The Trump phenomenon is the ability to attract a previously passive part of the population, the middle class, which is growing poorer year after year, those people who are concerned with a slide down the social ladder.

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Trump, a construction magnate from Queens, the largest district in New York, offers a clear answer as to who is to blame for the current problems: the corrupt ruling class, which has forgotten about the ordinary people. These elites, instead of taking care of Americans and their own national economy, are opening up the country to cheap labor from Mexico and cheap goods from China.

Trump is playing on real and growing controversies: Globalized elites are preoccupied with concerns that are wholly alien to the majority of the people who are still tied to their national economies.

This is happening everywhere, not only in the United States. The emergence of European right-wing protest parties is the result of the same contradictions, which brought about the recent scandal around the Panama Papers, which revealed possible fraud and corruption within the highest ranks of the world ’s political elites – including the Kremlin’s inner circle.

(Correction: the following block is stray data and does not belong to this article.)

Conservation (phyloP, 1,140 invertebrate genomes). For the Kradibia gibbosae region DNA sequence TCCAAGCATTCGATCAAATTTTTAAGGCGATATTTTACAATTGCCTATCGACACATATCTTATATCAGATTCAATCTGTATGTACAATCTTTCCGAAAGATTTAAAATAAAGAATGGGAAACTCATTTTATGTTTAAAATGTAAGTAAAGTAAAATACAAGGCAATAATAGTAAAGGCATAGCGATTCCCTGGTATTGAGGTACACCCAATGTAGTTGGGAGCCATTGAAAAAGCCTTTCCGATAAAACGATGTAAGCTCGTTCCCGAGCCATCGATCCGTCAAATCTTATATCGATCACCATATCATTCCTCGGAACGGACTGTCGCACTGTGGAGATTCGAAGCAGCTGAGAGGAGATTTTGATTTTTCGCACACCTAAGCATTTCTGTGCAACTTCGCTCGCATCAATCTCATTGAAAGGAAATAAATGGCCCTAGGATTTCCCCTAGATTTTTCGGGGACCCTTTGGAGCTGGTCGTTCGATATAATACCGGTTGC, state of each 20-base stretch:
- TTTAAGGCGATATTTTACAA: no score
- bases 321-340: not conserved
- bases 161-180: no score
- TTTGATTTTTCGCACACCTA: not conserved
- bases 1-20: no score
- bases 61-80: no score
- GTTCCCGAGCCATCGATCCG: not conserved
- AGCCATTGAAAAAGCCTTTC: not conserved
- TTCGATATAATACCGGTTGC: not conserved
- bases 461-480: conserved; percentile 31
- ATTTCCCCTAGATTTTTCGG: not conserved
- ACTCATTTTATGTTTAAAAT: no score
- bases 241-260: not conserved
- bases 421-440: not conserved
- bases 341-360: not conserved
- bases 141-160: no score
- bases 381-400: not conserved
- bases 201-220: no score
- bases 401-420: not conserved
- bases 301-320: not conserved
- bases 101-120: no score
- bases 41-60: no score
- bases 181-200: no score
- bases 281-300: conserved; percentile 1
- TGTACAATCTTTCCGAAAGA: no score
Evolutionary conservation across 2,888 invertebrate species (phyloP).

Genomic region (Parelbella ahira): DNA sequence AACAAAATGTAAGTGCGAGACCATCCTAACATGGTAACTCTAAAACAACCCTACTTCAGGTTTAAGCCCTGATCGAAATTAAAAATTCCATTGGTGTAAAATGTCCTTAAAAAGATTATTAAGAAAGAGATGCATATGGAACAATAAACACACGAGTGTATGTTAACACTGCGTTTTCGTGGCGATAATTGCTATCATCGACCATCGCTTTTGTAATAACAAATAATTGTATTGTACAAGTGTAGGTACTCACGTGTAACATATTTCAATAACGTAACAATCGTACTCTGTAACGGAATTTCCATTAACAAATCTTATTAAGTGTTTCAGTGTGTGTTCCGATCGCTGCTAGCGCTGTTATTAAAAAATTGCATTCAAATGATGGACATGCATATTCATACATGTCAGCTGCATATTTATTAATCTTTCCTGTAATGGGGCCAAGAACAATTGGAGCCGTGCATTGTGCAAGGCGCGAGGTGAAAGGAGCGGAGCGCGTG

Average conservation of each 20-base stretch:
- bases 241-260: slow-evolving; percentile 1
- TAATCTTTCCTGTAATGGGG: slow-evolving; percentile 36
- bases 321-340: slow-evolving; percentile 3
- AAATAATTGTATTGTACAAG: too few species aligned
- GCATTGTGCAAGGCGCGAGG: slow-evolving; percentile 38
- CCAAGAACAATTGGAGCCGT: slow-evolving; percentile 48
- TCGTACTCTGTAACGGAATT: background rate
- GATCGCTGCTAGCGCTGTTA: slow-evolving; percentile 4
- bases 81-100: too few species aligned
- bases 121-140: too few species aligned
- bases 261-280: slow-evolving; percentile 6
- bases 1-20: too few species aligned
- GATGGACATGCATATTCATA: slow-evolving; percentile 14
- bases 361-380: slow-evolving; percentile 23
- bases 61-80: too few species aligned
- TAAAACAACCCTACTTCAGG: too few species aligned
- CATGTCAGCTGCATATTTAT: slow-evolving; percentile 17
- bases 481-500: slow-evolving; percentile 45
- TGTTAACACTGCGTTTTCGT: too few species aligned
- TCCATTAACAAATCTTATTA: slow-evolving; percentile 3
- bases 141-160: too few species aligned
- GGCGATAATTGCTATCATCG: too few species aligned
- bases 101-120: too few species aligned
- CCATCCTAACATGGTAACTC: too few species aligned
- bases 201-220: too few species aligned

Although the Russian authorities saw the Panama scandal as an anti-Russian provocation, it is a more ambitious investigation targeting political elites elsewhere. There seems no better confirmation of how all global elites (including those in non-Western countries) are living in their financial world, avoiding the payment of taxes even to their own state budgets.

The phenomenon of Trump and Bernie Sanders (the Democratic candidate for the U.S. presidency who was once a Socialist, another new sign in this campaign) clearly demonstrates that the common people are alienated from the “authorities.” And it’s just now when those at the helm understand this.

Obama’s article serves as an example of a “counterattack.” The U.S. president is trying to persuade American citizens and Congress that the new free trade agreement (TPP) could deal with this problem to prevent other countries from imposing their own trade and economic dominance. Thus, the American president shifts to an open anti-Chinese rhetoric, clearly showing the target of these agreements. This phenomenon is quite unprecedented.

Liberal globalization has always had one advantage: It claimed that it was not playing the “zero-sum game.” It was based on the belief that the proposed rules were universal and fair in their nature. These rules were not supposed to be directed against any particular country, and thus they were beneficial to all.

Leaving behind this fundamental principle will lead to serious changes. The United States, as the leader of globalization since the end of the 1980s, has actually admitted that it has changed its approach. Instead of managing a single world economy, as it was proposed in the past, the U.S. has shifted to fragmentation: creating an America-centric core that is opposed to all the others.